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‘Donors don’t lead African health research astray’

Study finds ‘no clear trade-off’ between funding priorities and continent’s health needs

It’s a common litany in health research circles that Africa’s dependence on international funding is skewing its R&D activities away from its actual health needs. But a study published in the April 2020 issue of the journal Research Policy says publication numbers do not bear out such fears. 

The study, by Hugo Confraria from the University of Sussex in the United Kingdom and Lili Wang from Maastricht University in the Netherlands, investigates burdens of disease in sub-Saharan Africa and compare those figures with research output by Africa-based authors from 2005 to 2016.

Focusing on 28 disease areas, they found that although global research priorities misaligned with global disease burdens—because high-income countries perform most of their medical research on diseases that don’t represent the biggest global burden—the same was not true for research produced in sub-Saharan Africa. 

For example, in East, West and Central Africa they found that diseases with a high local burden like maternal conditions, parasitic diseases and HIV were also those in which local researchers specialised.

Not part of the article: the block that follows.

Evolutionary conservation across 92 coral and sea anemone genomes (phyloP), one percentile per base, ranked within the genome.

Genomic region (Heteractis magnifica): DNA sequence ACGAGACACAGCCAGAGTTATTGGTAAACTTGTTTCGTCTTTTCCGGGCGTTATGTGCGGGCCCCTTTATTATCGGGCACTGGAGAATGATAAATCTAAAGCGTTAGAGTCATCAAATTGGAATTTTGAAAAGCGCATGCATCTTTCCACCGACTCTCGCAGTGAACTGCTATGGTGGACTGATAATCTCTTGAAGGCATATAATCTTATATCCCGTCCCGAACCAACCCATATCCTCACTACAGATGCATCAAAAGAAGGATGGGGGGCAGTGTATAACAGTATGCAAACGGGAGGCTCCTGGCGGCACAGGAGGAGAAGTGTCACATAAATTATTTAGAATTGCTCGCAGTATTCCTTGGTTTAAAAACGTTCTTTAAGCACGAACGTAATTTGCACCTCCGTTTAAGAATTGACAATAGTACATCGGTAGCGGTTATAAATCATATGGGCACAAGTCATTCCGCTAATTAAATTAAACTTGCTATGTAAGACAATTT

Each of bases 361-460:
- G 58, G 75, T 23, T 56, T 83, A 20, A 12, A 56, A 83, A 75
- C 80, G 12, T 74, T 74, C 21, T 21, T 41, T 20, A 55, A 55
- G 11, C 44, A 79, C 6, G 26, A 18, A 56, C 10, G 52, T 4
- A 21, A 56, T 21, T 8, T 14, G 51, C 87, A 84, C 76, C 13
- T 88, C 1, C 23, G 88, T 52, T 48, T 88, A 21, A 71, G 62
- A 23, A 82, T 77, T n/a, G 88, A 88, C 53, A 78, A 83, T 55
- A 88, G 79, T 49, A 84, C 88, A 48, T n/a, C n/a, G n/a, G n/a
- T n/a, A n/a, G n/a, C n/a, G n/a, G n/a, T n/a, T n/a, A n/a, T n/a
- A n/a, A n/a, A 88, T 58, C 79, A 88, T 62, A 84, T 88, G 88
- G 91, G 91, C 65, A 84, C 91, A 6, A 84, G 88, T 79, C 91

In Southern and North Africa the correlation was not as strong. There, diseases with a low local burden, such as leprosy and parasitic diseases, enjoyed a lot of attention from local researchers. But the authors argue this could be explained by, among other factors, collaborations between researchers in those regions with colleagues closer to the equator where such conditions are a problem.

Tellingly, the authors did not find any Afrian region where a high-burden disease was not a scientific priority. This, they write, contests the notion that Africa’s dependence on global funding misaligns research with local priorities: “There is no clear trade-off between participating in global research networks and producing medical research that is aligned with local health needs.”

The authors admit their study has limitations. Both research publications and the World Health Organization’s burden of disease estimates are imperfect proxies for research activity and health needs, they write. Future studies should tackle the connection between research that is funded and the actual health action that springs from it, as well as ascertaining how relationships between publications and disease burdens evolve together over time.